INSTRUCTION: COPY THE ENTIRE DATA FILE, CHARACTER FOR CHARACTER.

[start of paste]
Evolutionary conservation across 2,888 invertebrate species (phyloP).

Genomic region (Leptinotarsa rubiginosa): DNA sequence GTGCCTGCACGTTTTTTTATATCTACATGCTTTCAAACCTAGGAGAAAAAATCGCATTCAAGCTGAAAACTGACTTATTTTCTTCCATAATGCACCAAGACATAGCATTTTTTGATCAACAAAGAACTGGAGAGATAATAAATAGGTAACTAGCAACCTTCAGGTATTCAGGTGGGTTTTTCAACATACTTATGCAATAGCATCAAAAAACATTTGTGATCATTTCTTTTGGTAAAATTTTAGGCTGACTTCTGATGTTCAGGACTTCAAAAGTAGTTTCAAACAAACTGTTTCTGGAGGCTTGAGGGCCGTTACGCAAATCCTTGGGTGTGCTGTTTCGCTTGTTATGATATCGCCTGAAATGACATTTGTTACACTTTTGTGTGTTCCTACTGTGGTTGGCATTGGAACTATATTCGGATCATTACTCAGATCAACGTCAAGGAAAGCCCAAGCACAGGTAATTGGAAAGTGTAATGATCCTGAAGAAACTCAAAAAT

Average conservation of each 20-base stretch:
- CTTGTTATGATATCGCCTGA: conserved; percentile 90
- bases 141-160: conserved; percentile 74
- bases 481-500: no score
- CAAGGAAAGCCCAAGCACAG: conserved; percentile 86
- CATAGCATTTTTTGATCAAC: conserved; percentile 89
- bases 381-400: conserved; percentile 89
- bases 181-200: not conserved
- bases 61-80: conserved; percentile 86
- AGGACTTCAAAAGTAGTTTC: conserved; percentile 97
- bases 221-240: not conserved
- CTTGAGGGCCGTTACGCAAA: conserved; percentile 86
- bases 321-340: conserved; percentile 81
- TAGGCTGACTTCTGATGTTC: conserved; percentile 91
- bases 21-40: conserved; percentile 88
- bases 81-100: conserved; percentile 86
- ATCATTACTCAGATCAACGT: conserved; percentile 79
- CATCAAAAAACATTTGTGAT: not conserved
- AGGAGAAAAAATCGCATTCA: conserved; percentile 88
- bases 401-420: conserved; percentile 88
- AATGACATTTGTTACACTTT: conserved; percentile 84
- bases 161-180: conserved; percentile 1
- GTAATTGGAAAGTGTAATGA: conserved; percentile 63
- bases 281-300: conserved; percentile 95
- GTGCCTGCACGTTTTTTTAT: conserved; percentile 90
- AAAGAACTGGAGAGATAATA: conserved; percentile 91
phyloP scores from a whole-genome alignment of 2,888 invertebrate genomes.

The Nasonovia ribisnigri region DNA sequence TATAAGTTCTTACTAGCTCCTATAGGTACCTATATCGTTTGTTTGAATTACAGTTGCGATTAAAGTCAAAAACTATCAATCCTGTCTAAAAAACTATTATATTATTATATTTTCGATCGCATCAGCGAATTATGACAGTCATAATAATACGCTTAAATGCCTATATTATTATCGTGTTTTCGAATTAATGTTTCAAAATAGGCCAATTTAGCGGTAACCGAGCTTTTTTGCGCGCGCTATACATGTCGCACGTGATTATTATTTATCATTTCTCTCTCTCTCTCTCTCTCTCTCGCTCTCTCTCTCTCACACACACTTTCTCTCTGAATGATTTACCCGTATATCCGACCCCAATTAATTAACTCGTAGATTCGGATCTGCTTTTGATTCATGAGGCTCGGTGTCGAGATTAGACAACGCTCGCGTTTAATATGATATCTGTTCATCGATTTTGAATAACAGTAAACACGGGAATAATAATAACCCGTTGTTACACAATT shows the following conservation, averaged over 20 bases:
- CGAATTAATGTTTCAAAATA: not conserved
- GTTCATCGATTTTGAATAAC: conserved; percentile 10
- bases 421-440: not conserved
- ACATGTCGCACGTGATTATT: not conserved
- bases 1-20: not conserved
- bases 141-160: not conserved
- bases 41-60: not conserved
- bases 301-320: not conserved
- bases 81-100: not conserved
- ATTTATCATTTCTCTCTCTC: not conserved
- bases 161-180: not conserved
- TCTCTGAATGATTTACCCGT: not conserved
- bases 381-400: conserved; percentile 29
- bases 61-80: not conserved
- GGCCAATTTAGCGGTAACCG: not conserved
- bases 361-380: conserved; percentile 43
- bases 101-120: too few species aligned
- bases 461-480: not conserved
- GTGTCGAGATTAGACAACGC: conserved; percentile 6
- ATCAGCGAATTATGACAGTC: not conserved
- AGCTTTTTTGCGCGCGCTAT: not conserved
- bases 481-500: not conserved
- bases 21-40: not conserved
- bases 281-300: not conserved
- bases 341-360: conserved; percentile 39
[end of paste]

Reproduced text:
Evolutionary conservation across 2,888 invertebrate species (phyloP).

Genomic region (Leptinotarsa rubiginosa): DNA sequence GTGCCTGCACGTTTTTTTATATCTACATGCTTTCAAACCTAGGAGAAAAAATCGCATTCAAGCTGAAAACTGACTTATTTTCTTCCATAATGCACCAAGACATAGCATTTTTTGATCAACAAAGAACTGGAGAGATAATAAATAGGTAACTAGCAACCTTCAGGTATTCAGGTGGGTTTTTCAACATACTTATGCAATAGCATCAAAAAACATTTGTGATCATTTCTTTTGGTAAAATTTTAGGCTGACTTCTGATGTTCAGGACTTCAAAAGTAGTTTCAAACAAACTGTTTCTGGAGGCTTGAGGGCCGTTACGCAAATCCTTGGGTGTGCTGTTTCGCTTGTTATGATATCGCCTGAAATGACATTTGTTACACTTTTGTGTGTTCCTACTGTGGTTGGCATTGGAACTATATTCGGATCATTACTCAGATCAACGTCAAGGAAAGCCCAAGCACAGGTAATTGGAAAGTGTAATGATCCTGAAGAAACTCAAAAAT

Average conservation of each 20-base stretch:
- CTTGTTATGATATCGCCTGA: conserved; percentile 90
- bases 141-160: conserved; percentile 74
- bases 481-500: no score
- CAAGGAAAGCCCAAGCACAG: conserved; percentile 86
- CATAGCATTTTTTGATCAAC: conserved; percentile 89
- bases 381-400: conserved; percentile 89
- bases 181-200: not conserved
- bases 61-80: conserved; percentile 86
- AGGACTTCAAAAGTAGTTTC: conserved; percentile 97
- bases 221-240: not conserved
- CTTGAGGGCCGTTACGCAAA: conserved; percentile 86
- bases 321-340: conserved; percentile 81
- TAGGCTGACTTCTGATGTTC: conserved; percentile 91
- bases 21-40: conserved; percentile 88
- bases 81-100: conserved; percentile 86
- ATCATTACTCAGATCAACGT: conserved; percentile 79
- CATCAAAAAACATTTGTGAT: not conserved
- AGGAGAAAAAATCGCATTCA: conserved; percentile 88
- bases 401-420: conserved; percentile 88
- AATGACATTTGTTACACTTT: conserved; percentile 84
- bases 161-180: conserved; percentile 1
- GTAATTGGAAAGTGTAATGA: conserved; percentile 63
- bases 281-300: conserved; percentile 95
- GTGCCTGCACGTTTTTTTAT: conserved; percentile 90
- AAAGAACTGGAGAGATAATA: conserved; percentile 91
phyloP scores from a whole-genome alignment of 2,888 invertebrate genomes.

The Nasonovia ribisnigri region DNA sequence TATAAGTTCTTACTAGCTCCTATAGGTACCTATATCGTTTGTTTGAATTACAGTTGCGATTAAAGTCAAAAACTATCAATCCTGTCTAAAAAACTATTATATTATTATATTTTCGATCGCATCAGCGAATTATGACAGTCATAATAATACGCTTAAATGCCTATATTATTATCGTGTTTTCGAATTAATGTTTCAAAATAGGCCAATTTAGCGGTAACCGAGCTTTTTTGCGCGCGCTATACATGTCGCACGTGATTATTATTTATCATTTCTCTCTCTCTCTCTCTCTCTCTCGCTCTCTCTCTCTCACACACACTTTCTCTCTGAATGATTTACCCGTATATCCGACCCCAATTAATTAACTCGTAGATTCGGATCTGCTTTTGATTCATGAGGCTCGGTGTCGAGATTAGACAACGCTCGCGTTTAATATGATATCTGTTCATCGATTTTGAATAACAGTAAACACGGGAATAATAATAACCCGTTGTTACACAATT shows the following conservation, averaged over 20 bases:
- CGAATTAATGTTTCAAAATA: not conserved
- GTTCATCGATTTTGAATAAC: conserved; percentile 10
- bases 421-440: not conserved
- ACATGTCGCACGTGATTATT: not conserved
- bases 1-20: not conserved
- bases 141-160: not conserved
- bases 41-60: not conserved
- bases 301-320: not conserved
- bases 81-100: not conserved
- ATTTATCATTTCTCTCTCTC: not conserved
- bases 161-180: not conserved
- TCTCTGAATGATTTACCCGT: not conserved
- bases 381-400: conserved; percentile 29
- bases 61-80: not conserved
- GGCCAATTTAGCGGTAACCG: not conserved
- bases 361-380: conserved; percentile 43
- bases 101-120: too few species aligned
- bases 461-480: not conserved
- GTGTCGAGATTAGACAACGC: conserved; percentile 6
- ATCAGCGAATTATGACAGTC: not conserved
- AGCTTTTTTGCGCGCGCTAT: not conserved
- bases 481-500: not conserved
- bases 21-40: not conserved
- bases 281-300: not conserved
- bases 341-360: conserved; percentile 39